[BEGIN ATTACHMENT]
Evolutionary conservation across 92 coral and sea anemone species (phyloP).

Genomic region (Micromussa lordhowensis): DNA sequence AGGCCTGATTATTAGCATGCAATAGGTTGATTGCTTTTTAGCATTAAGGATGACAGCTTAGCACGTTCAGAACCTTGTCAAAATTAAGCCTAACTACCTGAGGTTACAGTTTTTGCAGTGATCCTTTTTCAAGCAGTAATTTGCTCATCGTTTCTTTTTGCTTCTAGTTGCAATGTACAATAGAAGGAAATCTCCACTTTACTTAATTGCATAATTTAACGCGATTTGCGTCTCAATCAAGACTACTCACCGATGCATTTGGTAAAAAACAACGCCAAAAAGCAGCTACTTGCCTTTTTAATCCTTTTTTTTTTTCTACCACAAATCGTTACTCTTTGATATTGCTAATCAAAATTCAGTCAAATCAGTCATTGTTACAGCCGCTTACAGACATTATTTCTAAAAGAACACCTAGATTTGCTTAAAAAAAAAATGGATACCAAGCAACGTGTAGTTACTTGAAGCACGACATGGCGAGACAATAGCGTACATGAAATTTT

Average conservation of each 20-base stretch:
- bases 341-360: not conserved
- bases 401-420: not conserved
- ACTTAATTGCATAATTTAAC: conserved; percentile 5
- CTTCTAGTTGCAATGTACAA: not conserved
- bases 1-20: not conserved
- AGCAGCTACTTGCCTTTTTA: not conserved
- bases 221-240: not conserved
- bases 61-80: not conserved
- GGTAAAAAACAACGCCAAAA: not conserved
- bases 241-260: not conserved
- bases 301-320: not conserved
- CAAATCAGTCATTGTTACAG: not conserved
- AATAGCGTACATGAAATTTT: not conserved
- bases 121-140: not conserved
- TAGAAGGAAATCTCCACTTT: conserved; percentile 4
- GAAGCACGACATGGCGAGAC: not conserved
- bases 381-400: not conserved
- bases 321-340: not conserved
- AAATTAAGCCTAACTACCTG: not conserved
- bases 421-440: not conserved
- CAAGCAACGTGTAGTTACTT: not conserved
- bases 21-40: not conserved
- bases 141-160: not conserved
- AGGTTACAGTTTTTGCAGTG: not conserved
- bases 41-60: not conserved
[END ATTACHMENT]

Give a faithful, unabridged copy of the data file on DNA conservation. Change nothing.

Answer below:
Evolutionary conservation across 92 coral and sea anemone species (phyloP).

Genomic region (Micromussa lordhowensis): DNA sequence AGGCCTGATTATTAGCATGCAATAGGTTGATTGCTTTTTAGCATTAAGGATGACAGCTTAGCACGTTCAGAACCTTGTCAAAATTAAGCCTAACTACCTGAGGTTACAGTTTTTGCAGTGATCCTTTTTCAAGCAGTAATTTGCTCATCGTTTCTTTTTGCTTCTAGTTGCAATGTACAATAGAAGGAAATCTCCACTTTACTTAATTGCATAATTTAACGCGATTTGCGTCTCAATCAAGACTACTCACCGATGCATTTGGTAAAAAACAACGCCAAAAAGCAGCTACTTGCCTTTTTAATCCTTTTTTTTTTTCTACCACAAATCGTTACTCTTTGATATTGCTAATCAAAATTCAGTCAAATCAGTCATTGTTACAGCCGCTTACAGACATTATTTCTAAAAGAACACCTAGATTTGCTTAAAAAAAAAATGGATACCAAGCAACGTGTAGTTACTTGAAGCACGACATGGCGAGACAATAGCGTACATGAAATTTT

Average conservation of each 20-base stretch:
- bases 341-360: not conserved
- bases 401-420: not conserved
- ACTTAATTGCATAATTTAAC: conserved; percentile 5
- CTTCTAGTTGCAATGTACAA: not conserved
- bases 1-20: not conserved
- AGCAGCTACTTGCCTTTTTA: not conserved
- bases 221-240: not conserved
- bases 61-80: not conserved
- GGTAAAAAACAACGCCAAAA: not conserved
- bases 241-260: not conserved
- bases 301-320: not conserved
- CAAATCAGTCATTGTTACAG: not conserved
- AATAGCGTACATGAAATTTT: not conserved
- bases 121-140: not conserved
- TAGAAGGAAATCTCCACTTT: conserved; percentile 4
- GAAGCACGACATGGCGAGAC: not conserved
- bases 381-400: not conserved
- bases 321-340: not conserved
- AAATTAAGCCTAACTACCTG: not conserved
- bases 421-440: not conserved
- CAAGCAACGTGTAGTTACTT: not conserved
- bases 21-40: not conserved
- bases 141-160: not conserved
- AGGTTACAGTTTTTGCAGTG: not conserved
- bases 41-60: not conserved